The population of Saint Barth remains very conservative, proud of its lineage. But don’t be fooled by false impressions: the inhabitants of Saint Barth seem reserved, yet are much friendlier than they appear.
Tradition is most important during important family events: births, baptisms, First Communion, engagements, marriages, or funerals.
During the 19th century, when the island lived its quiet little life, young men did not hesitate to court young women, but always discretely, as the eye of the watchful chaperone caught any signs of overdoing it.
Every joyous occasion was celebrated with a “ti-sec” shot of rum, a baked galette—the traditional St Barth bread, or a sweet potato pudding. Accordions, tambourines, and maracas were played and a neighborhood dance was quickly organized. Church mass, romantic marriages, and religious processions were occasions to wear your Sunday best or even put on a new outfit.
Today, the traditional island costume is worn only for the island’s Saint’s Day or other folkloric events. Until a few years ago, as one visited the various neighborhoods on the island, it was still possible to glimpse an occasional woman wearing traditional white pleated bonnets.From the “caleche” and the straw hat worn in Corossol and Colombier to the Panama of Cul de Sac, Marigot, or Vitet, each had a different style. The “caleche” or “Quichenotte,” a large white bonnet, was made in two different ways:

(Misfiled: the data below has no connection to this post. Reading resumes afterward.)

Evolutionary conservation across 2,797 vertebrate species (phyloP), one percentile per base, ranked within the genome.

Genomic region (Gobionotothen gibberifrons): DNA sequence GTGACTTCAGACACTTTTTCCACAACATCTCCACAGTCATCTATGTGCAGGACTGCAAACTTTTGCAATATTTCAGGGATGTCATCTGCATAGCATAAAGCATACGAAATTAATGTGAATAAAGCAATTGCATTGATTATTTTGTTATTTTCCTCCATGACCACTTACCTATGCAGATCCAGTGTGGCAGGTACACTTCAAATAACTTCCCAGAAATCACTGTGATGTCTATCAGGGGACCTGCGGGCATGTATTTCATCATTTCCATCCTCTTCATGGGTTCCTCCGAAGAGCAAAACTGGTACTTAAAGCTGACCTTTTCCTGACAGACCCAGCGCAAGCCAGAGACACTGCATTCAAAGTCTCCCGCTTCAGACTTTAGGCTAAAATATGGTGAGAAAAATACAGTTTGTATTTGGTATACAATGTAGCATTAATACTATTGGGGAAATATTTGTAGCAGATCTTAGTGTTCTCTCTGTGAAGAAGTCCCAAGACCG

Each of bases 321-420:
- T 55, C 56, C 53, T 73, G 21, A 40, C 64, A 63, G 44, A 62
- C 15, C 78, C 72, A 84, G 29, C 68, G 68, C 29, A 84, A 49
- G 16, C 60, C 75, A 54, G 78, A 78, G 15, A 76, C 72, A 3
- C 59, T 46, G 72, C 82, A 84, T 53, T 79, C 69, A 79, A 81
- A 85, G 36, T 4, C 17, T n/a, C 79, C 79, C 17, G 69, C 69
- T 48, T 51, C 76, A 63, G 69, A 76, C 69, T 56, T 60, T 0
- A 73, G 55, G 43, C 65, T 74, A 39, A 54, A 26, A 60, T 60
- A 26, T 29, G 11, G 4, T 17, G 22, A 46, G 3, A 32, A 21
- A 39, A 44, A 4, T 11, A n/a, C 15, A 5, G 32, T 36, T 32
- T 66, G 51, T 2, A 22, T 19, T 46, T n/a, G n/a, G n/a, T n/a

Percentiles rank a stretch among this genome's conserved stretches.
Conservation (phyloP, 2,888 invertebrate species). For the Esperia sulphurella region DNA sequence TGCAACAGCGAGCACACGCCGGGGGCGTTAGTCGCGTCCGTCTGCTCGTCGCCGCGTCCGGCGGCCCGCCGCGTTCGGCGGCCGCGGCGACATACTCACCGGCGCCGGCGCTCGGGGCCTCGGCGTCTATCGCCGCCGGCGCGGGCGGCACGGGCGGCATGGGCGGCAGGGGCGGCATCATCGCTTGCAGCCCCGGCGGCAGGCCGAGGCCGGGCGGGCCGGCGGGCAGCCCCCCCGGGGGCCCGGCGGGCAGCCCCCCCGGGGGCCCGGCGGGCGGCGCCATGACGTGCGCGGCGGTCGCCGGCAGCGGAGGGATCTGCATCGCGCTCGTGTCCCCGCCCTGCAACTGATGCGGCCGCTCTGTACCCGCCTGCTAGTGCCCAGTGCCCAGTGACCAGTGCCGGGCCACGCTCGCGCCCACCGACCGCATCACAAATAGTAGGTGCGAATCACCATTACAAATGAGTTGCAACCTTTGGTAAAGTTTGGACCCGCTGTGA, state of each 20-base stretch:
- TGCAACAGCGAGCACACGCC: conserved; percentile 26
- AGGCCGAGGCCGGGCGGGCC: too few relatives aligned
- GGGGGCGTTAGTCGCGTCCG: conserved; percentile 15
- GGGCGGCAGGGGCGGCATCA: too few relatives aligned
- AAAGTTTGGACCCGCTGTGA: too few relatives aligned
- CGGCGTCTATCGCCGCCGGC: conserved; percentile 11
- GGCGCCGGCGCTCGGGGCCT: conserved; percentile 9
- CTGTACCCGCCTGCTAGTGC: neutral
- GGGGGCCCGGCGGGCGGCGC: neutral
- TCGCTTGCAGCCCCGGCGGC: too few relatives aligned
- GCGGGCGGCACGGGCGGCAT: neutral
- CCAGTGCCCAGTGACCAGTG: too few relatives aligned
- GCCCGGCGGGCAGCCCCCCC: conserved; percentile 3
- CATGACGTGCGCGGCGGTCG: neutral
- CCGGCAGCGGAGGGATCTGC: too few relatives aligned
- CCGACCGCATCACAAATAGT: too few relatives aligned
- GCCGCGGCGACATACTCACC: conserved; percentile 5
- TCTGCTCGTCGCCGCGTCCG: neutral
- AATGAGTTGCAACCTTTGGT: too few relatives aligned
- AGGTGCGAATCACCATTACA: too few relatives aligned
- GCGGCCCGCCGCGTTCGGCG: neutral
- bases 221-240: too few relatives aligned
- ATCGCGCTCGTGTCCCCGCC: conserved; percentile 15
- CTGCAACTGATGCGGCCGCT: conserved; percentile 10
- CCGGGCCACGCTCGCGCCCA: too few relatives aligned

There was also the “cape” (the only example of which is in the museum in Gustavia), a hood made of blue fabric for working and black for special occasions. All of this headgear served to protect the wearer from the sun as well as scratches from branches as they collected wood for cooking.
They were also extremely useful in keeping impertinent Englishmen and Swedes at a distance, thus the name “Quichenotte” (kiss me not). Straw hats would eventually replace the fabric bonnets.
Thank you for your understanding